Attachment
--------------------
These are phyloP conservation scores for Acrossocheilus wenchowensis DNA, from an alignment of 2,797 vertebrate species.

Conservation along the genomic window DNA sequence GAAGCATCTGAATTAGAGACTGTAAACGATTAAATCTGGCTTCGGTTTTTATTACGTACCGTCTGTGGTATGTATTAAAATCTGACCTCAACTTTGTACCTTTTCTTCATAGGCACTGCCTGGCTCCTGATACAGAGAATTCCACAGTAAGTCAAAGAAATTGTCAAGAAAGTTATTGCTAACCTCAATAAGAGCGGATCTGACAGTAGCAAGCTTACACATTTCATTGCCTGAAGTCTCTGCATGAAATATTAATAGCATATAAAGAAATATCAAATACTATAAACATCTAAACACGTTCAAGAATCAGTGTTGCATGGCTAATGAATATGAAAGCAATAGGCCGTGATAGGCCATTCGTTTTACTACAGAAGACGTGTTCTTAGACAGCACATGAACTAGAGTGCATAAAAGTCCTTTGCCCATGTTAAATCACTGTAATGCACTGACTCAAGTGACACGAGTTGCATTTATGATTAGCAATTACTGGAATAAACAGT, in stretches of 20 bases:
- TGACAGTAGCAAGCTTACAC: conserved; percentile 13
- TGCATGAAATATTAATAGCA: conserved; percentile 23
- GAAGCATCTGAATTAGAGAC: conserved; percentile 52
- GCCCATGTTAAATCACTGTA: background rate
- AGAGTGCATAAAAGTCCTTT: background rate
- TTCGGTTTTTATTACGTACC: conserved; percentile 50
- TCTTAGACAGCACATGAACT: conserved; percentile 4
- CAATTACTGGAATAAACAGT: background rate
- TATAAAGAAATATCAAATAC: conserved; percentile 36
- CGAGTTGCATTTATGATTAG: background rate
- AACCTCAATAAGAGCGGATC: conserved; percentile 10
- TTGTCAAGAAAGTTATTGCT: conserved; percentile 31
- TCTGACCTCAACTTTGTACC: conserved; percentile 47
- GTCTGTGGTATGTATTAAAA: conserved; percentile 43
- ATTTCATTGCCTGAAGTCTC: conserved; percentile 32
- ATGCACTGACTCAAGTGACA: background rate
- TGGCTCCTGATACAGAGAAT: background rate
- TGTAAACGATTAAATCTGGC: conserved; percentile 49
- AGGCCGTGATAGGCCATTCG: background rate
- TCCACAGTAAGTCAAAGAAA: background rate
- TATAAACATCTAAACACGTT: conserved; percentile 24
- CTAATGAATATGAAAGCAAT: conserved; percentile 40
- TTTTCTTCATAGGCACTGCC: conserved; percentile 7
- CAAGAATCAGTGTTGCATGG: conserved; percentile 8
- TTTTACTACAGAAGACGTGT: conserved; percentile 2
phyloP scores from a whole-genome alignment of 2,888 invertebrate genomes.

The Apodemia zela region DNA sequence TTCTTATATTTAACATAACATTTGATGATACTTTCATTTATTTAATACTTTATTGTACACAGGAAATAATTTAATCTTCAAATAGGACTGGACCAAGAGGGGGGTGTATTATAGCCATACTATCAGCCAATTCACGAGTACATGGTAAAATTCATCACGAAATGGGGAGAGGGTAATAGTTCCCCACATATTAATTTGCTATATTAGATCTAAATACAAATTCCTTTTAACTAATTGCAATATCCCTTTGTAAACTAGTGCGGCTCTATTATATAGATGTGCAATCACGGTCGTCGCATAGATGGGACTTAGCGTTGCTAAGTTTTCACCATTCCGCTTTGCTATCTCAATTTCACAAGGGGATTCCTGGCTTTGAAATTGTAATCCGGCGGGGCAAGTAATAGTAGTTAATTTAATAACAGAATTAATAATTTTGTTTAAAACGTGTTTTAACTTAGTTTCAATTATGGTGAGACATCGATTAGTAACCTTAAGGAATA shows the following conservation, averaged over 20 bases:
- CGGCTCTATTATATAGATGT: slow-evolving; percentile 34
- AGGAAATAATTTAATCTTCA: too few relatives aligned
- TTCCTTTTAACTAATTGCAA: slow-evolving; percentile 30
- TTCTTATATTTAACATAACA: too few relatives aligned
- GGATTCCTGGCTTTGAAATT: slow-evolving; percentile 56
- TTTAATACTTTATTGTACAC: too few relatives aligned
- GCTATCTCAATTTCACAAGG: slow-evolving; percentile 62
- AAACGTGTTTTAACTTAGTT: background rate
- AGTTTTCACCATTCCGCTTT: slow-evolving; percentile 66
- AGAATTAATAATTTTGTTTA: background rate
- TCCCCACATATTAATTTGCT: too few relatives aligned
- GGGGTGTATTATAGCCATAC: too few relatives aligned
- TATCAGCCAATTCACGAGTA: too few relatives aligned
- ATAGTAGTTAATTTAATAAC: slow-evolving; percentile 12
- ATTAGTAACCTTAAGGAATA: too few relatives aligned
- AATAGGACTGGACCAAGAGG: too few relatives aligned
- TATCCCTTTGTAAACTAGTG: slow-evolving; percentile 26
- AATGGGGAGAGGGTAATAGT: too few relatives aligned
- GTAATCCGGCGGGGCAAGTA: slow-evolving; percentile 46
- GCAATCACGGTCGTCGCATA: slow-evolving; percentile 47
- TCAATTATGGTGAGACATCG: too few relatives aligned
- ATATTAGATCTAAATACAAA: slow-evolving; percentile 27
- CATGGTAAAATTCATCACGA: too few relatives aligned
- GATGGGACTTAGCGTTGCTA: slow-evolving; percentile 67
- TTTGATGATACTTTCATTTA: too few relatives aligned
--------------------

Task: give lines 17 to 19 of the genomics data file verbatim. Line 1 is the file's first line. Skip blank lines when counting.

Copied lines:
- ATTTCATTGCCTGAAGTCTC: conserved; percentile 32
- ATGCACTGACTCAAGTGACA: background rate
- TGGCTCCTGATACAGAGAAT: background rate